Ketabi Projects, founded by Charlotte Ketabi-Lebard, is in Saint-Germain-des-Près, the neighborhood at the north end of Paris’s tony 6th arrondissement, a cultural and intellectual hub that includes the famed café Les Deux Magot, among whose patrons were Simone de Beauvoir, Jean-Paul Sartre, Pablo Picasso, and Ernest Hemingway. Ketabi’s glass-roofed, single-story space sits in an interior courtyard, enclosed within an alleyway that removes it from the streets where the area’s other galleries are. At its opening in December, and at every exhibition opening since, the courtyard is filled with fashionable young Parisians smoking and drinking champagne.
In early May, the gallery announced it was becoming Ketabi Bourdet, merging with Paul Bourdet Fine Furniture. The eponymous Bourdet was already a business partner of Ketabi-Lebard, and furniture he sourced was exhibited in conjunction with the fine art — Ketabi Projects even put on a solo exhibition of work by Italian architect and designer Paolo Pallucco in March. “We shared the same ideas, the same passion,” said Ketabi-Lebard of Bourdet. “So why not the same gallery?”
The two met through their contiguous rises: Ketabi-Lebard became the director of Paris institution Galerie Nathalie Obadia in 2017 at only 25 years old; Bourdet worked for stalwart French mid-century modern furniture dealer François Laffanour before launching his own space in 2019. They attended the same art fairs and had the same responsibilities for one another’s respective galleries.
Combining the two businesses into a single gallery that deals in fine art as well as design isn’t a typical model: Among the few existing examples are Salon 94 and Carpenters Workshop Gallery, both in New York. Ketabi-Lebard noted that this unique arrangement provides diversity to collectors: “Here, you’ll never know what you’ll see.” This eclecticism has upsides for the gallerists as well. “It’s very entertaining to not be bored by the job,” Bourdet said.
There’s also an added business benefit: The vintage furniture pieces need months to source and cash up front to acquire, but the fine art exhibitions can be put on with much shorter notice and provide liquidity as artists aren’t paid unless their work is sold. The profit margins, though, are much greater for the furniture. Ketabi Bourdet’s collectors are lapping up the combined offerings, buying both art and design objects. When I spoke to them around lunchtime on a Wednesday, Ketabi-Lebard unwrapped a recently acquired On Kawara postcard (for a future show), and Bourdet got a text confirming that he’d managed to buy four Robert Wilson chairs.
Ketabi Bourdet’s growth mirrors that of Paris as an art-world capital. It, like Sans titre (2016), is one of several nomadic young galleries that recently have settled into permanent spaces. And international galleries, both small and large, have set up shop in the city in the last few years. In fact, so many global behemoths have cemented their presence — mainly showing secondary-market works — in the 8th arrondissement that they’ve effectively created an art gallery row.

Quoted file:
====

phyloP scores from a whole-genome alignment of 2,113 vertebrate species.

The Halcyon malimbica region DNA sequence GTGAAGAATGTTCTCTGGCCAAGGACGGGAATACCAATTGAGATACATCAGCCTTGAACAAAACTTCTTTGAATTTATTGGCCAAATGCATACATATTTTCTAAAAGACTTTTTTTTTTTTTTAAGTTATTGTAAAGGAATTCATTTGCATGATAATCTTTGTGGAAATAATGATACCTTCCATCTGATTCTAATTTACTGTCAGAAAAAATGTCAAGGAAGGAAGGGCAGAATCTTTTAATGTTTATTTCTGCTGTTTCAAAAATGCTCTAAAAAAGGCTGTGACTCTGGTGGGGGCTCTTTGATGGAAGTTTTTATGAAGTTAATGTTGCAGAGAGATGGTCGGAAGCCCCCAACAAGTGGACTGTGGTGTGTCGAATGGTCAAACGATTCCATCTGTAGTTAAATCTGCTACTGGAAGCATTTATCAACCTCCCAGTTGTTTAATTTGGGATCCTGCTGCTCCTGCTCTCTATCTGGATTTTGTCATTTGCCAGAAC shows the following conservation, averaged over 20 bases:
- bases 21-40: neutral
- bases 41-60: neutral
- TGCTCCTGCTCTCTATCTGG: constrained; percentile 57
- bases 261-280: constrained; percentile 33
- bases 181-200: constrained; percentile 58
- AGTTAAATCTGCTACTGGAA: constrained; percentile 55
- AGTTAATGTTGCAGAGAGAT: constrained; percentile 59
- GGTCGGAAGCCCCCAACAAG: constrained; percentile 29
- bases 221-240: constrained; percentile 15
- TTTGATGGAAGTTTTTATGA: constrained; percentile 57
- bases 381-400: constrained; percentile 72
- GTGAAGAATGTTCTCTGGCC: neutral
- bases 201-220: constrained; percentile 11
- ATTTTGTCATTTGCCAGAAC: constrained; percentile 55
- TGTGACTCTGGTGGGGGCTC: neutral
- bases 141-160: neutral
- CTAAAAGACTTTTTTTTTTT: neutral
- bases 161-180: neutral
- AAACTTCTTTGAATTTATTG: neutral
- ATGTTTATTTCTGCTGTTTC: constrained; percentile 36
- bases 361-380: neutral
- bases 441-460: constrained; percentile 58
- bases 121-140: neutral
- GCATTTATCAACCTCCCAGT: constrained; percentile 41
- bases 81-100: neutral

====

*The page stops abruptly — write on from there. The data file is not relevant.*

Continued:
The most recent of these is Hauser & Wirth, who announced a few weeks ago that it was opening a Paris outpost right off the Champs-Élysées. Gallery president Marc Payot said “the timing is auspicious,” especially since the gallery has been looking at locations in the city on and off for the past 15 years. The Paris scene, Payot said, “has taken on palpably fresh vibrancy with the arrival of a new generation of talent at the museums and foundations.”
The new Hauser & Wirth gallery, like many of its neighbors, will occupy an entire hotel particulier (town house). Its four floors cover just over 8,600 square feet, with the ground and first floors as exhibition spaces. Payot also notes that the gallery will be close to Paris +, Art Basel’s new Paris fair, which will be initially held across the river in the Grand Palais Éphémère next to the Eiffel Tower in October. Ketabi-Lebard says some collectors have told her they may no longer go to Art Basel in Basel if Paris + proves to be good — Paris is cheaper and has other attractions to entertain them during their stay.
Another, smaller, international implant in Paris is Dvir Gallery. The Israel gallery has had an outpost in Brussels for seven years, and opened its Paris space in April. It chose to be in the Marais, formerly the Jewish quarter and more recently the city’s gayborhood, but also where many of the city’s best primary-market galleries reside. Its program focuses on contemporary art, especially sculpture, that leans towards the fantastical. Like Hauser & Wirth, a Paris location was always something Dvir’s directors considered and the timing “felt like the right moment,” according to co-director Yotam Shalit-Intrator.
Speaking with gallerists, Brexit is the most commonly cited reason for renewed interest in the Parisian scene. “London is no longer the center of the European art world,” Ketabi-Lebard said. With London now having added taxes — as well as being harder to get to — after leaving the European Union, Paris, with its already existing cultural cachet, was the obvious choice.
Ketabi-Lebard called this influx of attention a “revival of France as the art-world hub.” For galleries and artists, France has always been important due to its concentration of institutions and active collectors. These include the uber-collecting Arnault and Pinault families, who not only are the largest shareholders of the two largest luxury groups in the world, but also have their own institutions in Paris: the Fondation Louis Vuitton and the Bourse de Commerce – Pinault Collection ( which opened last year). Without all these ingredients in Paris, “people would not come,” said Ketabi-Lebard. But come they have, and, if the last year is anything to go by, their numbers will only grow.